Exhibitions Update: Notes on Nursing

Florence Nightingale, (12 May 1820 – 13 August 1910) was a celebrated English nurse, writer and statistician. She came to prominence for her pioneering work in nursing during the Crimean War, where she tended to wounded soldiers. She was dubbed "The Lady with the Lamp" after her habit of making rounds at night.

Florence Nightingale, (12 May 1820 – 13 August 1910) was a celebrated English nurse, writer and statistician. She came to prominence for her pioneering work in nursing during the Crimean War, where she tended to wounded soldiers. She was dubbed “The Lady with the Lamp” after her habit of making rounds at night.

I, like many of my fellow undergraduate students, am attending Boston College in hopes of a career in medicine. Unlike the rest of my premedical peers, though, I am a book conservation assistant to Barbara Adams Hebard at the Burns Library Conservation Lab. Recently, in assisting with exhibit supports and set-up of the Notes on Nursing exhibit here at Burns, original letters written by none other than the famed Florence Nightingale fell into my gently-maneuvering hands. Florence Nightingale accomplished incredible nursing feats, such as decreasing the death rate in a Turkish hospital from 42% to 2% in less than a few months during the Crimean War. As I prepared the black acid-free board and mylar corners to support the letter while on exhibit, I was fascinated by what the nurse had transcribed. These personal primary documents got me thinking not only of the history of medicine but also of the medical world today. My peers and I can only hope to advance the mission of this amazing nurse.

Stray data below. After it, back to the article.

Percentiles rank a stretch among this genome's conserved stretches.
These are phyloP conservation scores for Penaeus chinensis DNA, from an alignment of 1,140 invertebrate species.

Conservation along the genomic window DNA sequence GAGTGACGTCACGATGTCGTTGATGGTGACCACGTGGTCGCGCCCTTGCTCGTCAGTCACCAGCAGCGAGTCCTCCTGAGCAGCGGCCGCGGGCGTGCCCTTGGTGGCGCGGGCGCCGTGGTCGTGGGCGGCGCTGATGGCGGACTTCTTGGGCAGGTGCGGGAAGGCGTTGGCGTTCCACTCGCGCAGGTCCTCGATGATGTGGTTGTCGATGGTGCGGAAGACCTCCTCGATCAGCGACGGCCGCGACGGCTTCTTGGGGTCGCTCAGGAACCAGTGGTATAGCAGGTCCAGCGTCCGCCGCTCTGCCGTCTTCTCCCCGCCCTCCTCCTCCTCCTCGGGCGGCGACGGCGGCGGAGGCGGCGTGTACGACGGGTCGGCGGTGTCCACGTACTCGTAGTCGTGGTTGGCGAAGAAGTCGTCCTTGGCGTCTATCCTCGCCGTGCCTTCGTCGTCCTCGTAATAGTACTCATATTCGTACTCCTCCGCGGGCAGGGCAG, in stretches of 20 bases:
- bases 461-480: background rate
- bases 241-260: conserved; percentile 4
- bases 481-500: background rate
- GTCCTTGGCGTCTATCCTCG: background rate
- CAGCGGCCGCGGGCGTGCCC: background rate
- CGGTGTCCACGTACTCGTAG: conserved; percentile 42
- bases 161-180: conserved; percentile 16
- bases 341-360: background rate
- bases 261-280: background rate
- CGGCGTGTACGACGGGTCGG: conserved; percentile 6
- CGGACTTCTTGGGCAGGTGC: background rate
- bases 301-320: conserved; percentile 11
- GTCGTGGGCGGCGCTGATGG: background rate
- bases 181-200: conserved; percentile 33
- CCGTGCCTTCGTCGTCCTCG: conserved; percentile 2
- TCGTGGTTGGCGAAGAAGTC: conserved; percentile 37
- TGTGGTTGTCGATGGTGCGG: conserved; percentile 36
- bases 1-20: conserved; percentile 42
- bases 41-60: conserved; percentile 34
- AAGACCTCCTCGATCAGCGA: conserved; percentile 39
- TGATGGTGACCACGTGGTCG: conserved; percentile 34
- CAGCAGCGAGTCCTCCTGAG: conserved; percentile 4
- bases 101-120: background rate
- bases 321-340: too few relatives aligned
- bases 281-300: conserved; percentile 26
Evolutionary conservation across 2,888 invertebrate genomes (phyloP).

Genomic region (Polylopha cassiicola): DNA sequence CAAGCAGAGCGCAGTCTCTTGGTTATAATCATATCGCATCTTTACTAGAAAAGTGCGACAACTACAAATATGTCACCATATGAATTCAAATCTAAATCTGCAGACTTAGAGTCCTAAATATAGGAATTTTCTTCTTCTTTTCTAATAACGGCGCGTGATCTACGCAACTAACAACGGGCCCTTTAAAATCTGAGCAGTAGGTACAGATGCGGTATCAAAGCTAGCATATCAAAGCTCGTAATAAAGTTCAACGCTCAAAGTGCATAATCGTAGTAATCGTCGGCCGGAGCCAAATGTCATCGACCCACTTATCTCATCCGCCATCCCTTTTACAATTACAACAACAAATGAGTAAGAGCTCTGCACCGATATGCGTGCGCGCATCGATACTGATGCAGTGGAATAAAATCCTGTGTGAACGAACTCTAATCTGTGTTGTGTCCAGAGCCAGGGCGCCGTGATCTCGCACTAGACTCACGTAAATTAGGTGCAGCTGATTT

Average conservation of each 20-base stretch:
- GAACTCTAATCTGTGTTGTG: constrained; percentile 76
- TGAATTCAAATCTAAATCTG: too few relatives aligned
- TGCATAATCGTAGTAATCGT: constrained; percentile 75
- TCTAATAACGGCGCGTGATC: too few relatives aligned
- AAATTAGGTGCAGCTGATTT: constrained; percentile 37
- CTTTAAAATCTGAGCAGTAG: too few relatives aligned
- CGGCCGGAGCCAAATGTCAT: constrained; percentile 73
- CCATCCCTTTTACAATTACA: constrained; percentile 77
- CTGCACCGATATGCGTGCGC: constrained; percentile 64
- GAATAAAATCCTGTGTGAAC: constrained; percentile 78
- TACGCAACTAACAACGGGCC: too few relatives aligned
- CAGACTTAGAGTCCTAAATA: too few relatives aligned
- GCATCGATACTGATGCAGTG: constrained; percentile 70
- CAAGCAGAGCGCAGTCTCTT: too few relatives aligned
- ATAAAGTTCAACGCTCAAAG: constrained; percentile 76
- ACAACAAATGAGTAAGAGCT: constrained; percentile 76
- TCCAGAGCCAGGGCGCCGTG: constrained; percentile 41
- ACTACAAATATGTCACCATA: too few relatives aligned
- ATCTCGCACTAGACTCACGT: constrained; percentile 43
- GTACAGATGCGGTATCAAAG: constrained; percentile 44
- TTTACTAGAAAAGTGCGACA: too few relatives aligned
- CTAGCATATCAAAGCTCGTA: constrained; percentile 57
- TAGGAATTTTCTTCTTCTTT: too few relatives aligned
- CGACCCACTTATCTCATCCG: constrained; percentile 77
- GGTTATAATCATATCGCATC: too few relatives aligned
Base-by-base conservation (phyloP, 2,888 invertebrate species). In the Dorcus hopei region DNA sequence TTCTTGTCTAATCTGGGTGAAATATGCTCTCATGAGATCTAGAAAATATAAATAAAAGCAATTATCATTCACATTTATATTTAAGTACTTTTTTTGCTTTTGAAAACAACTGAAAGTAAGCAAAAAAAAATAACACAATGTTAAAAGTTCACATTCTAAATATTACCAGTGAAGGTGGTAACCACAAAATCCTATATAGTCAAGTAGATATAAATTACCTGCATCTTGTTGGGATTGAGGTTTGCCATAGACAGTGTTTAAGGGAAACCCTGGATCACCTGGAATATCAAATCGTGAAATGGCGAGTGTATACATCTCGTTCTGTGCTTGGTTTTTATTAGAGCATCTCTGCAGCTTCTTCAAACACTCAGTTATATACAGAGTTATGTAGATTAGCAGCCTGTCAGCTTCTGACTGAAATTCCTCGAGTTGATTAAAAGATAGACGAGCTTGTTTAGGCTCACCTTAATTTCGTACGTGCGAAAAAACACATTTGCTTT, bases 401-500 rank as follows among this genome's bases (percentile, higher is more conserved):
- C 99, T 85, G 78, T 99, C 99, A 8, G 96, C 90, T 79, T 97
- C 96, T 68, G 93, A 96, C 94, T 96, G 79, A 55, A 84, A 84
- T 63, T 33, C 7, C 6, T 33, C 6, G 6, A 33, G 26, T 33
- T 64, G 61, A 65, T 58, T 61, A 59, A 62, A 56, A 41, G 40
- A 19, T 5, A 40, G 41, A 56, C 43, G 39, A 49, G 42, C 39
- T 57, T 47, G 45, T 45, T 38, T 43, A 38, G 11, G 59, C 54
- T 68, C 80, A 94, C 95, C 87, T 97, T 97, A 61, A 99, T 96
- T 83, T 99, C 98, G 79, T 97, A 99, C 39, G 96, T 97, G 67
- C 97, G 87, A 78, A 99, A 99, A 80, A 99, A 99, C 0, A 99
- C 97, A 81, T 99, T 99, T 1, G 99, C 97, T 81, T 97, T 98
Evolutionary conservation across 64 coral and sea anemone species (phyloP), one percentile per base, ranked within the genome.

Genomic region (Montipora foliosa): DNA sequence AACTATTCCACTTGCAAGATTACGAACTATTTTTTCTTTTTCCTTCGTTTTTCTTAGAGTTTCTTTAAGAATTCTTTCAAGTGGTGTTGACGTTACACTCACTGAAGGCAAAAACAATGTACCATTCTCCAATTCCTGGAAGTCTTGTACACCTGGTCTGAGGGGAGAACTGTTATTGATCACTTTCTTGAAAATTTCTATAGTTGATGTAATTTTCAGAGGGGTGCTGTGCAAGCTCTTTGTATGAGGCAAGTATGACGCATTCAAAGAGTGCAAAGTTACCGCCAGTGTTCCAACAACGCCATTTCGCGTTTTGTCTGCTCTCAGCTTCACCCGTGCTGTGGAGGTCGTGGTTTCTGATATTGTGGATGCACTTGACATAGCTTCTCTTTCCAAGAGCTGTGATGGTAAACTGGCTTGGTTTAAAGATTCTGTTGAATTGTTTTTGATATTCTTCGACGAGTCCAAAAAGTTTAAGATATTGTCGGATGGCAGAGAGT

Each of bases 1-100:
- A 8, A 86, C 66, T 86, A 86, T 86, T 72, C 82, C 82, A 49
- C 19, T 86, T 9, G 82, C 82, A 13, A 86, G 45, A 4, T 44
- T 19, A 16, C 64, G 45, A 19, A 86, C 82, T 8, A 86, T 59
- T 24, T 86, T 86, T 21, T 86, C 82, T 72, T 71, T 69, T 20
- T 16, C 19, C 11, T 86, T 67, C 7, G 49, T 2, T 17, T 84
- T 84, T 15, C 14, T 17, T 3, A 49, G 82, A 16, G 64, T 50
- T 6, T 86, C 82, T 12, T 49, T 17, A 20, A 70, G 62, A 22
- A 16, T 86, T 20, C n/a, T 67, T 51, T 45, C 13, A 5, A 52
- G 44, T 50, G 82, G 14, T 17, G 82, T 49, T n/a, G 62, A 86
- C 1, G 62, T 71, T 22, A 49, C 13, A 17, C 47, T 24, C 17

Letter from Florence Nightingale to Mrs. Lewis, Josephine A. Dolan Collection of Nursing History, MS1988-04, John J. Burns Library, Boston College.

Letter from Florence Nightingale to Mrs. Lewis, Box 1, Folder 1, Josephine A. Dolan Collection of Nursing History, MS.1988.004, John J. Burns Library, Boston College.

While struggling through organic chemistry and trying to decide between the three- or four-year plans, I think many students may lose the passion they once had for medicine. Ask yourself, why do I want to be a doctor or a nurse? Is it to secure a future for my family or hopefully discover a cure for a disease? For me, more than anything else, it is because I want to improve others’ lives in any way that I can. This is what struck me about Florence Nightingale’s letters: not only was she an incredible nurse, but she was also so compassionate. “My dear Mrs. Lewis,” she writes in 1855 from her post in Turkey during the Crimean War, “I am happy to inform you” that two of Mrs. Lewis’ dear friends had gone home, and will “be seen again by their poor wives.” Nightingale shows grief over a man who recently died of dysentery as well, exclaiming, “Alas! Lowden is dead…” in her letter to Mrs. Lewis.  In an 1881 letter, also exhibited at the Burns Library, Nightingale makes a plea to Alice Fisher for any talented ladies who “wish to make nursing a profession & who care for it,” to enroll at Nightingale’s School for Nurses at St. Thomas’s Hospital. Before talking business, though she assures her friend, “Believe me that all your matters touch me tenderly.” Her compassion for her patients is clearly reflected in her work ethic as well, as evidenced by her confession to Mrs. Lewis that she has no time and by her hurriedly scrawled handwriting.